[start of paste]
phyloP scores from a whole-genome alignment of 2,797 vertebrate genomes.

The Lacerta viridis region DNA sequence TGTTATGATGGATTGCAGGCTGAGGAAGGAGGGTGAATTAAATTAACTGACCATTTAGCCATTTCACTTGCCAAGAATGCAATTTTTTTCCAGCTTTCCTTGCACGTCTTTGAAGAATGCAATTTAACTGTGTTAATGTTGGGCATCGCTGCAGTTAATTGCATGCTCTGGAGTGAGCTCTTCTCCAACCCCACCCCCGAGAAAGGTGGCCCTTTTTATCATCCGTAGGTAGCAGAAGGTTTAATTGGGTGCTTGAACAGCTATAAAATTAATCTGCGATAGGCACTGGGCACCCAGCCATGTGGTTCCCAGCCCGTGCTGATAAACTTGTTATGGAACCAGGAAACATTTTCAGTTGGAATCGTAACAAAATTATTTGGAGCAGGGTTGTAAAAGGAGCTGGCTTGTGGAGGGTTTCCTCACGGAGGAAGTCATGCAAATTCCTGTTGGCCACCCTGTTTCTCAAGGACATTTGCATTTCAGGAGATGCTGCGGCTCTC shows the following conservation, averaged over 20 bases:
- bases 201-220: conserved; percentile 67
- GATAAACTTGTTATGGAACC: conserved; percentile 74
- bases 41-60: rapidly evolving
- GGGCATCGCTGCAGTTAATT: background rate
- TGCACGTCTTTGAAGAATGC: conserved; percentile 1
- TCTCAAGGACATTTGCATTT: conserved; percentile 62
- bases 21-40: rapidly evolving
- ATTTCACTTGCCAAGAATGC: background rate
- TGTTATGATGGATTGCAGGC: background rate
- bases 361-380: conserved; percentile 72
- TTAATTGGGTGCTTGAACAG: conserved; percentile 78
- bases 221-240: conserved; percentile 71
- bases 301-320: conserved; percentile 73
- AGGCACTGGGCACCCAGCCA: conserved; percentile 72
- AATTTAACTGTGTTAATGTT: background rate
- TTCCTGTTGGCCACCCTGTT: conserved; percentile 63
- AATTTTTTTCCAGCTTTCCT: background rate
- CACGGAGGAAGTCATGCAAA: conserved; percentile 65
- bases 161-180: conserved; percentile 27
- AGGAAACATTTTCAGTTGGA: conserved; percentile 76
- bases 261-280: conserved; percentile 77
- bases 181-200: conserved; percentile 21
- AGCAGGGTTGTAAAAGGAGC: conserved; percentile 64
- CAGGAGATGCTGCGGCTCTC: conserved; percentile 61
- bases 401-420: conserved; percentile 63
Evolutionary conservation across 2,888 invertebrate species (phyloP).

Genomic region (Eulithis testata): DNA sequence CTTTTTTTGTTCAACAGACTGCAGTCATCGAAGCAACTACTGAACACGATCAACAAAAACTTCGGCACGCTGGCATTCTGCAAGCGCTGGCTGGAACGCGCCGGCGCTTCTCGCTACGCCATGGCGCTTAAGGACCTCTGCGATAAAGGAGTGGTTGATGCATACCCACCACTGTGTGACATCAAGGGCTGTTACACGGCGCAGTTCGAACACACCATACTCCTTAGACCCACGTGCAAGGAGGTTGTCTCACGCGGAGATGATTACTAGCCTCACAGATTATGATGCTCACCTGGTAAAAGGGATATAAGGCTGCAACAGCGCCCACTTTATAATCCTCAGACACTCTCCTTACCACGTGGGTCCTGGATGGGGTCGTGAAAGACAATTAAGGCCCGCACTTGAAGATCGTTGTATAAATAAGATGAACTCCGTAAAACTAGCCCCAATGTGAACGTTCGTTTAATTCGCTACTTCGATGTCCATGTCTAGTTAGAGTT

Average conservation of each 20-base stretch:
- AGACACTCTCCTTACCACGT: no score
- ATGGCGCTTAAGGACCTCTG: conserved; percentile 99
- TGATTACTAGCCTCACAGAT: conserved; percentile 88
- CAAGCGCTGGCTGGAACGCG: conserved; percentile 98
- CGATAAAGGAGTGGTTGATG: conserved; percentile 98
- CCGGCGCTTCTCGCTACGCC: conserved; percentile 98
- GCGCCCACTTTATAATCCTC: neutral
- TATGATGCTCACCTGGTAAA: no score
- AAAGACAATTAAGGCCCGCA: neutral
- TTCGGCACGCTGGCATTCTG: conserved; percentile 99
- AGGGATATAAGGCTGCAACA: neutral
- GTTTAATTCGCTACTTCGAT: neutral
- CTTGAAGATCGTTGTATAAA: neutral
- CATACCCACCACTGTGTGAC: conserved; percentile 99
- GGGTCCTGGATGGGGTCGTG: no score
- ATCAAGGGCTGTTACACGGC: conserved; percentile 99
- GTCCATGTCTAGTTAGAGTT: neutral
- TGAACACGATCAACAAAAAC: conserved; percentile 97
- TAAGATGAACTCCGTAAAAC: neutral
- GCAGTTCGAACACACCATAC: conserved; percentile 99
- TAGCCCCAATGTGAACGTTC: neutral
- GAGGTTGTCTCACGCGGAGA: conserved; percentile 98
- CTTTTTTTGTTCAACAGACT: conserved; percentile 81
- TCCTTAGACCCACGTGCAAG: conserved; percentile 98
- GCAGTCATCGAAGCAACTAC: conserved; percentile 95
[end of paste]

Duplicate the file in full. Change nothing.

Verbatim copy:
phyloP scores from a whole-genome alignment of 2,797 vertebrate genomes.

The Lacerta viridis region DNA sequence TGTTATGATGGATTGCAGGCTGAGGAAGGAGGGTGAATTAAATTAACTGACCATTTAGCCATTTCACTTGCCAAGAATGCAATTTTTTTCCAGCTTTCCTTGCACGTCTTTGAAGAATGCAATTTAACTGTGTTAATGTTGGGCATCGCTGCAGTTAATTGCATGCTCTGGAGTGAGCTCTTCTCCAACCCCACCCCCGAGAAAGGTGGCCCTTTTTATCATCCGTAGGTAGCAGAAGGTTTAATTGGGTGCTTGAACAGCTATAAAATTAATCTGCGATAGGCACTGGGCACCCAGCCATGTGGTTCCCAGCCCGTGCTGATAAACTTGTTATGGAACCAGGAAACATTTTCAGTTGGAATCGTAACAAAATTATTTGGAGCAGGGTTGTAAAAGGAGCTGGCTTGTGGAGGGTTTCCTCACGGAGGAAGTCATGCAAATTCCTGTTGGCCACCCTGTTTCTCAAGGACATTTGCATTTCAGGAGATGCTGCGGCTCTC shows the following conservation, averaged over 20 bases:
- bases 201-220: conserved; percentile 67
- GATAAACTTGTTATGGAACC: conserved; percentile 74
- bases 41-60: rapidly evolving
- GGGCATCGCTGCAGTTAATT: background rate
- TGCACGTCTTTGAAGAATGC: conserved; percentile 1
- TCTCAAGGACATTTGCATTT: conserved; percentile 62
- bases 21-40: rapidly evolving
- ATTTCACTTGCCAAGAATGC: background rate
- TGTTATGATGGATTGCAGGC: background rate
- bases 361-380: conserved; percentile 72
- TTAATTGGGTGCTTGAACAG: conserved; percentile 78
- bases 221-240: conserved; percentile 71
- bases 301-320: conserved; percentile 73
- AGGCACTGGGCACCCAGCCA: conserved; percentile 72
- AATTTAACTGTGTTAATGTT: background rate
- TTCCTGTTGGCCACCCTGTT: conserved; percentile 63
- AATTTTTTTCCAGCTTTCCT: background rate
- CACGGAGGAAGTCATGCAAA: conserved; percentile 65
- bases 161-180: conserved; percentile 27
- AGGAAACATTTTCAGTTGGA: conserved; percentile 76
- bases 261-280: conserved; percentile 77
- bases 181-200: conserved; percentile 21
- AGCAGGGTTGTAAAAGGAGC: conserved; percentile 64
- CAGGAGATGCTGCGGCTCTC: conserved; percentile 61
- bases 401-420: conserved; percentile 63
Evolutionary conservation across 2,888 invertebrate species (phyloP).

Genomic region (Eulithis testata): DNA sequence CTTTTTTTGTTCAACAGACTGCAGTCATCGAAGCAACTACTGAACACGATCAACAAAAACTTCGGCACGCTGGCATTCTGCAAGCGCTGGCTGGAACGCGCCGGCGCTTCTCGCTACGCCATGGCGCTTAAGGACCTCTGCGATAAAGGAGTGGTTGATGCATACCCACCACTGTGTGACATCAAGGGCTGTTACACGGCGCAGTTCGAACACACCATACTCCTTAGACCCACGTGCAAGGAGGTTGTCTCACGCGGAGATGATTACTAGCCTCACAGATTATGATGCTCACCTGGTAAAAGGGATATAAGGCTGCAACAGCGCCCACTTTATAATCCTCAGACACTCTCCTTACCACGTGGGTCCTGGATGGGGTCGTGAAAGACAATTAAGGCCCGCACTTGAAGATCGTTGTATAAATAAGATGAACTCCGTAAAACTAGCCCCAATGTGAACGTTCGTTTAATTCGCTACTTCGATGTCCATGTCTAGTTAGAGTT

Average conservation of each 20-base stretch:
- AGACACTCTCCTTACCACGT: no score
- ATGGCGCTTAAGGACCTCTG: conserved; percentile 99
- TGATTACTAGCCTCACAGAT: conserved; percentile 88
- CAAGCGCTGGCTGGAACGCG: conserved; percentile 98
- CGATAAAGGAGTGGTTGATG: conserved; percentile 98
- CCGGCGCTTCTCGCTACGCC: conserved; percentile 98
- GCGCCCACTTTATAATCCTC: neutral
- TATGATGCTCACCTGGTAAA: no score
- AAAGACAATTAAGGCCCGCA: neutral
- TTCGGCACGCTGGCATTCTG: conserved; percentile 99
- AGGGATATAAGGCTGCAACA: neutral
- GTTTAATTCGCTACTTCGAT: neutral
- CTTGAAGATCGTTGTATAAA: neutral
- CATACCCACCACTGTGTGAC: conserved; percentile 99
- GGGTCCTGGATGGGGTCGTG: no score
- ATCAAGGGCTGTTACACGGC: conserved; percentile 99
- GTCCATGTCTAGTTAGAGTT: neutral
- TGAACACGATCAACAAAAAC: conserved; percentile 97
- TAAGATGAACTCCGTAAAAC: neutral
- GCAGTTCGAACACACCATAC: conserved; percentile 99
- TAGCCCCAATGTGAACGTTC: neutral
- GAGGTTGTCTCACGCGGAGA: conserved; percentile 98
- CTTTTTTTGTTCAACAGACT: conserved; percentile 81
- TCCTTAGACCCACGTGCAAG: conserved; percentile 98
- GCAGTCATCGAAGCAACTAC: conserved; percentile 95